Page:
My favourite part of the legislative calendar in Prince Edward Island is the “consideration of the estimates,” a line-by-line review by Members of the Legislative Assembly of the Estimates of Expenditure and Revenue. The Clerk tells me that this exercise is increasingly uncommon in other jurisdictions; I’m happy it’s one that Prince Edward Island has held onto, as the questions from the opposition on government’s spending and revenue often shed interesting light on how and what government is doing, and provide a useful set of critical eyes on an operation that can always benefit from it, no matter the government of the day.
I sat in on the consideration of the estimates for the Department of Agriculture and Fisheries yesterday, and I was immediately struck by the degree to which the process remains unelevated by the gifts afforded by digital technology: every question to the Minister was followed by a flurry of page-turning in the marked-up binder he used to guide him, and while he did a creditable job making his way, many questions remained unanswerable, at least immediately, because the answers were filed elsewhere.
This got me thinking that, through the transformative powers of HTML, we could make the Estimates of Expenditure and Revenue a much more navigable guide simply by linking it, internally and externally, with relevant information, information that might even obviate the need for the opposition to ask questions in some cases because the answers would be self-evident. In other words, we could avoid back-and-forths like this (from April 20, 2016):
These are all examples of process bottlenecks that could be solved by better information management: a well-indexed, hyperlinked, intelligent Estimates of Expenditure and Revenue web resource would connect the otherwise disconnected dots and allow members to concentrate their discussions on substantive issues, not on “what section is that under?” questions.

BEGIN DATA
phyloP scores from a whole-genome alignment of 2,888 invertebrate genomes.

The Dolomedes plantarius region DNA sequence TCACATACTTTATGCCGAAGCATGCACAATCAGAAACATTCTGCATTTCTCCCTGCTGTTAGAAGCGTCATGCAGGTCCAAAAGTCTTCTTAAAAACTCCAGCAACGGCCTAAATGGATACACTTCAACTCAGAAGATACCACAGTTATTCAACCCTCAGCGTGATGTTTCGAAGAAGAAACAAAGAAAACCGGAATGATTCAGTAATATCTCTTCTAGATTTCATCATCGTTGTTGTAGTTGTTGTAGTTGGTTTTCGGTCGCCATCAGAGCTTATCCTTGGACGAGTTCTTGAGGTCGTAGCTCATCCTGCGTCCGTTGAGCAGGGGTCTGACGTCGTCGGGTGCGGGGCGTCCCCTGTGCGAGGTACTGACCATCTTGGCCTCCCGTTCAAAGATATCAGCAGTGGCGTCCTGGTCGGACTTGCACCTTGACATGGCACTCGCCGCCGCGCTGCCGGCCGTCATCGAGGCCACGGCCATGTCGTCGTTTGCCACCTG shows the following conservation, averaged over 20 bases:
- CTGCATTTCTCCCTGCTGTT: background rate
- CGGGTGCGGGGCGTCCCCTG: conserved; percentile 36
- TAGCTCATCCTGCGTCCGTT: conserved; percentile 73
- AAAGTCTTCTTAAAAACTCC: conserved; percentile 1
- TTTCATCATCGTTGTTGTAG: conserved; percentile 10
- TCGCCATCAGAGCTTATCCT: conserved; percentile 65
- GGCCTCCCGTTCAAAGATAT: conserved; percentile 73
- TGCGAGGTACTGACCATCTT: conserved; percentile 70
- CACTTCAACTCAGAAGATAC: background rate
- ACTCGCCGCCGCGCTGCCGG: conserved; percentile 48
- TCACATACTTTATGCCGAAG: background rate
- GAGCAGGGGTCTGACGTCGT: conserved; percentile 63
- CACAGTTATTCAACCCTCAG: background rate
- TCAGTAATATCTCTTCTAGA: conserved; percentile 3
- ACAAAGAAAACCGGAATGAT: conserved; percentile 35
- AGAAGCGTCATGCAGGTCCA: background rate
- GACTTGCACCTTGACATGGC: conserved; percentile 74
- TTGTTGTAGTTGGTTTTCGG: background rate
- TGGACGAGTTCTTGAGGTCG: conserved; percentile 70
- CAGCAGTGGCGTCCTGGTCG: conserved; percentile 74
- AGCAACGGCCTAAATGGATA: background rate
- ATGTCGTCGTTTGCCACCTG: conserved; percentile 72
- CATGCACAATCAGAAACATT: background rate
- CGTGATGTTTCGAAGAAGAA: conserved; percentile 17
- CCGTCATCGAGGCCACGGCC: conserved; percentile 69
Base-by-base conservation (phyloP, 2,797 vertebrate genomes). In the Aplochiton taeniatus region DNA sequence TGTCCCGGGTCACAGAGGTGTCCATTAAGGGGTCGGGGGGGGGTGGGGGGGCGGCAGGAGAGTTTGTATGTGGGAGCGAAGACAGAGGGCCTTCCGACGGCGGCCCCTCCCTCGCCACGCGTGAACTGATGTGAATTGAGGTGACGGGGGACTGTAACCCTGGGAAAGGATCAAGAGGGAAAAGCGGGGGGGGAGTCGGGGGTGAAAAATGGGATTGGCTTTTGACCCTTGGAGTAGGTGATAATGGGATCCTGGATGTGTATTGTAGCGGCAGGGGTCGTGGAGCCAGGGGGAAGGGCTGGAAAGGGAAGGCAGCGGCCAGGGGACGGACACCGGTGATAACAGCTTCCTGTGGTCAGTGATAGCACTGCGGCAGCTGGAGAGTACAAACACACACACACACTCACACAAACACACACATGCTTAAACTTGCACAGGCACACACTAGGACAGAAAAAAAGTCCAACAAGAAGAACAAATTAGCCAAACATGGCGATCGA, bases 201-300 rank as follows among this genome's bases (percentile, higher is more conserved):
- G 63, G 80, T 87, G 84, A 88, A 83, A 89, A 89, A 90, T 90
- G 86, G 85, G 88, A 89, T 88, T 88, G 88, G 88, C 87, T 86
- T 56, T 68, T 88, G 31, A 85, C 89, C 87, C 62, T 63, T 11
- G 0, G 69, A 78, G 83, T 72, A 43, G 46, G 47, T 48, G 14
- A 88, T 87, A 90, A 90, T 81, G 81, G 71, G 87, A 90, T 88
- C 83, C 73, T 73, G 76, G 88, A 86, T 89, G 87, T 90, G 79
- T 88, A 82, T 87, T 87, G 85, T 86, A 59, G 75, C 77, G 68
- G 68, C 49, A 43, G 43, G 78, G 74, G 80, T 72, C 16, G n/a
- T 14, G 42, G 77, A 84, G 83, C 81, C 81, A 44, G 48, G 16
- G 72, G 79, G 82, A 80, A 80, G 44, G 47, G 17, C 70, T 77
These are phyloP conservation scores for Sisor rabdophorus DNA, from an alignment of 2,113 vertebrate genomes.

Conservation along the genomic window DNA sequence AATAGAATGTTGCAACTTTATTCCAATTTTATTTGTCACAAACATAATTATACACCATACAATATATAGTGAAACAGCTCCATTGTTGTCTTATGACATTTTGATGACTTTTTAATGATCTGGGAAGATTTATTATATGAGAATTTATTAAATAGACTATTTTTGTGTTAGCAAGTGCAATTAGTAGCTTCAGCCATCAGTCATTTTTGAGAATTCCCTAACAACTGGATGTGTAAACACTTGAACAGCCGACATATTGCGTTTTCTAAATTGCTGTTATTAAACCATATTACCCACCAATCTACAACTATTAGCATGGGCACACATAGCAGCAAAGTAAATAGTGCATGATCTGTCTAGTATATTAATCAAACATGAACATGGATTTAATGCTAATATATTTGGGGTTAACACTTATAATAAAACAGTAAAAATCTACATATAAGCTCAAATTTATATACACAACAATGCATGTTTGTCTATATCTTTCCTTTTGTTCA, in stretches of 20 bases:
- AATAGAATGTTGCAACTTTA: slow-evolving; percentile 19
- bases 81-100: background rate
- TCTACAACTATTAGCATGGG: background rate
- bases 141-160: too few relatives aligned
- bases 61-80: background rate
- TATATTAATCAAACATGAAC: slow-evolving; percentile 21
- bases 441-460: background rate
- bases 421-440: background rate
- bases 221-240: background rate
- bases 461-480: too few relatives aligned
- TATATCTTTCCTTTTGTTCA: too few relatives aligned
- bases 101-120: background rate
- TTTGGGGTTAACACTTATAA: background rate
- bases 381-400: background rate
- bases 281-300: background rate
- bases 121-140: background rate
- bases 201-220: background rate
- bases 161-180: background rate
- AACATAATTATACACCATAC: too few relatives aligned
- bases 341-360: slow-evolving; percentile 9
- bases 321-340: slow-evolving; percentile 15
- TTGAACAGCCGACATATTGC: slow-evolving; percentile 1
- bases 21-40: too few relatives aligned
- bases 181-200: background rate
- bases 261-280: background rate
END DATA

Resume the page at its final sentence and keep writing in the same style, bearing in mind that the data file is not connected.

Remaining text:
Here’s a simple example, of more utility to we the people than to legislators, but one that illustrates what I’m thinking about. Page 10 of this year’s Estimates of Expenditure and Revenue is a table titled “Expenditure Summary by Department” that, in essence, says “here’s how we spend our money.” It’s a high-level summary broken down by department and agency that shows the current budget’s estimate and the previous budget’s estimate and forecast. In the PDF the government releases, it looks like this:
The line items in the first column are an excellent candidate for hyperlinking. Converting the table to HTML (a non-trivial process at present as the structure of the PDF is labyrinthine), it’s then easy to make each department and agency a link to a page on the government website:
|Agriculture and Fisheries||32,965,200||34,147,300||34,726,200|
|Communities, Land and Environment||20,728,600||19,913,500||20,526,200|
|Economic Development and Tourism||1,137,800||1,092,700||1,187,100|
|Education, Early Learning and Culture||250,979,300||245,184,600||243,711,900|
|Island Regulatory and Appeals Commission||1,200,300||1,200,300||1,200,300|
|Family and Human Services||96,808,400||95,661,200||94,205,200|
|Council of Atlantic Premiers||188,400||188,400||188,400|
|Health and Wellness||12,547,600||12,536,600||12,540,900|
|Justice and Public Safety||52,541,700||48,938,000||49,290,300|
|Transportation, Infrastructure and Energy||111,688,600||104,672,200||108,993,600|
|Interministerial Women’s Secretariat||438,600||438,600||438,600|
|Workforce and Advanced Learning||120,690,000||121,498,000||121,831,000|
|Employment Development Agency||5,231,500||5,206,500||5,231,500|
|PEI Public Service Commission||7,344,700||7,182,100||7,320,000|
|Interest Charges on Debt||126,698,100||127,966,400||127,016,400|
|Amortization of Tangible Capital Assets||68,600,700||66,500,300||65,671,100|
It would be easy to add intelligence to the estimates so that hovering over any number would provide some additional insights, like (this non-functional mockup):
Looking under the hood of the Estimates of Expenditure and Revenue PDF file reveals, via metadata, that essentially the same document flow has been in place since fiscal 1996-1997:
In the intervening 20 years we’ve learned so much about how to make information more useful by making it more linked, more navigable, more like a node in a network than an paper enclave.
I move (am I allowed to make motions here?) that for the next fiscal year we set ourselves the goal of crafting a thoroughly modern version of the estimates.